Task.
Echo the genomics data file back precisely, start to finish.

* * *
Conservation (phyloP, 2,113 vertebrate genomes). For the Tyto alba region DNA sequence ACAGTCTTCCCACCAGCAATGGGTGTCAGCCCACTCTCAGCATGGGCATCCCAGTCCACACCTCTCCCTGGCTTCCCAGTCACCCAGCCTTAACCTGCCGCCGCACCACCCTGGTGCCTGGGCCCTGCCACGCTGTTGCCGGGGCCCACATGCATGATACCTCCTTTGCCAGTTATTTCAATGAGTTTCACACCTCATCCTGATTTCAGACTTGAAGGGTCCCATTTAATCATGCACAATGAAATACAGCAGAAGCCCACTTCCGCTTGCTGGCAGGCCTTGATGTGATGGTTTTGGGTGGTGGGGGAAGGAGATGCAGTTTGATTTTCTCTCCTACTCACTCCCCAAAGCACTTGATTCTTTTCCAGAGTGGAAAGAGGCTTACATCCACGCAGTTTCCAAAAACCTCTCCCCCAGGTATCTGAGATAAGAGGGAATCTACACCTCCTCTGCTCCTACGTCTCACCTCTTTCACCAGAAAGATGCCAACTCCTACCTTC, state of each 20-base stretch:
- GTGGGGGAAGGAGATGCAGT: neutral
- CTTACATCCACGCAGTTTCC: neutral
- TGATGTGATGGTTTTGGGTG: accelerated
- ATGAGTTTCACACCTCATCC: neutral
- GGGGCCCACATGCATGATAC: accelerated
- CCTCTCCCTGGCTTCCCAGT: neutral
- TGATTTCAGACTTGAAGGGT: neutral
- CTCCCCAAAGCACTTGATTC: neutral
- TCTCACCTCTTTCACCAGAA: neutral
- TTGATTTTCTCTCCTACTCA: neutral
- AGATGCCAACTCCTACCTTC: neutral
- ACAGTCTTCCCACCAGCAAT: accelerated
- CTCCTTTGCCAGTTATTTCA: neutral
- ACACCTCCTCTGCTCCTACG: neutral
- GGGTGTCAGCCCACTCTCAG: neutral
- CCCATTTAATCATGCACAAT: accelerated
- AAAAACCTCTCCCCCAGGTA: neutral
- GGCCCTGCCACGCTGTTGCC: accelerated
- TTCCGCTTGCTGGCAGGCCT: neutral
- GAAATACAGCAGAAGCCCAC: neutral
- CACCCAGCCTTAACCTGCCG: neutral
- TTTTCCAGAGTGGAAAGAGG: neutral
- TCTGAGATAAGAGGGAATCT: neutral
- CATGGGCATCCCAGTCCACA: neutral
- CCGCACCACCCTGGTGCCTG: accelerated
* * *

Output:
Conservation (phyloP, 2,113 vertebrate genomes). For the Tyto alba region DNA sequence ACAGTCTTCCCACCAGCAATGGGTGTCAGCCCACTCTCAGCATGGGCATCCCAGTCCACACCTCTCCCTGGCTTCCCAGTCACCCAGCCTTAACCTGCCGCCGCACCACCCTGGTGCCTGGGCCCTGCCACGCTGTTGCCGGGGCCCACATGCATGATACCTCCTTTGCCAGTTATTTCAATGAGTTTCACACCTCATCCTGATTTCAGACTTGAAGGGTCCCATTTAATCATGCACAATGAAATACAGCAGAAGCCCACTTCCGCTTGCTGGCAGGCCTTGATGTGATGGTTTTGGGTGGTGGGGGAAGGAGATGCAGTTTGATTTTCTCTCCTACTCACTCCCCAAAGCACTTGATTCTTTTCCAGAGTGGAAAGAGGCTTACATCCACGCAGTTTCCAAAAACCTCTCCCCCAGGTATCTGAGATAAGAGGGAATCTACACCTCCTCTGCTCCTACGTCTCACCTCTTTCACCAGAAAGATGCCAACTCCTACCTTC, state of each 20-base stretch:
- GTGGGGGAAGGAGATGCAGT: neutral
- CTTACATCCACGCAGTTTCC: neutral
- TGATGTGATGGTTTTGGGTG: accelerated
- ATGAGTTTCACACCTCATCC: neutral
- GGGGCCCACATGCATGATAC: accelerated
- CCTCTCCCTGGCTTCCCAGT: neutral
- TGATTTCAGACTTGAAGGGT: neutral
- CTCCCCAAAGCACTTGATTC: neutral
- TCTCACCTCTTTCACCAGAA: neutral
- TTGATTTTCTCTCCTACTCA: neutral
- AGATGCCAACTCCTACCTTC: neutral
- ACAGTCTTCCCACCAGCAAT: accelerated
- CTCCTTTGCCAGTTATTTCA: neutral
- ACACCTCCTCTGCTCCTACG: neutral
- GGGTGTCAGCCCACTCTCAG: neutral
- CCCATTTAATCATGCACAAT: accelerated
- AAAAACCTCTCCCCCAGGTA: neutral
- GGCCCTGCCACGCTGTTGCC: accelerated
- TTCCGCTTGCTGGCAGGCCT: neutral
- GAAATACAGCAGAAGCCCAC: neutral
- CACCCAGCCTTAACCTGCCG: neutral
- TTTTCCAGAGTGGAAAGAGG: neutral
- TCTGAGATAAGAGGGAATCT: neutral
- CATGGGCATCCCAGTCCACA: neutral
- CCGCACCACCCTGGTGCCTG: accelerated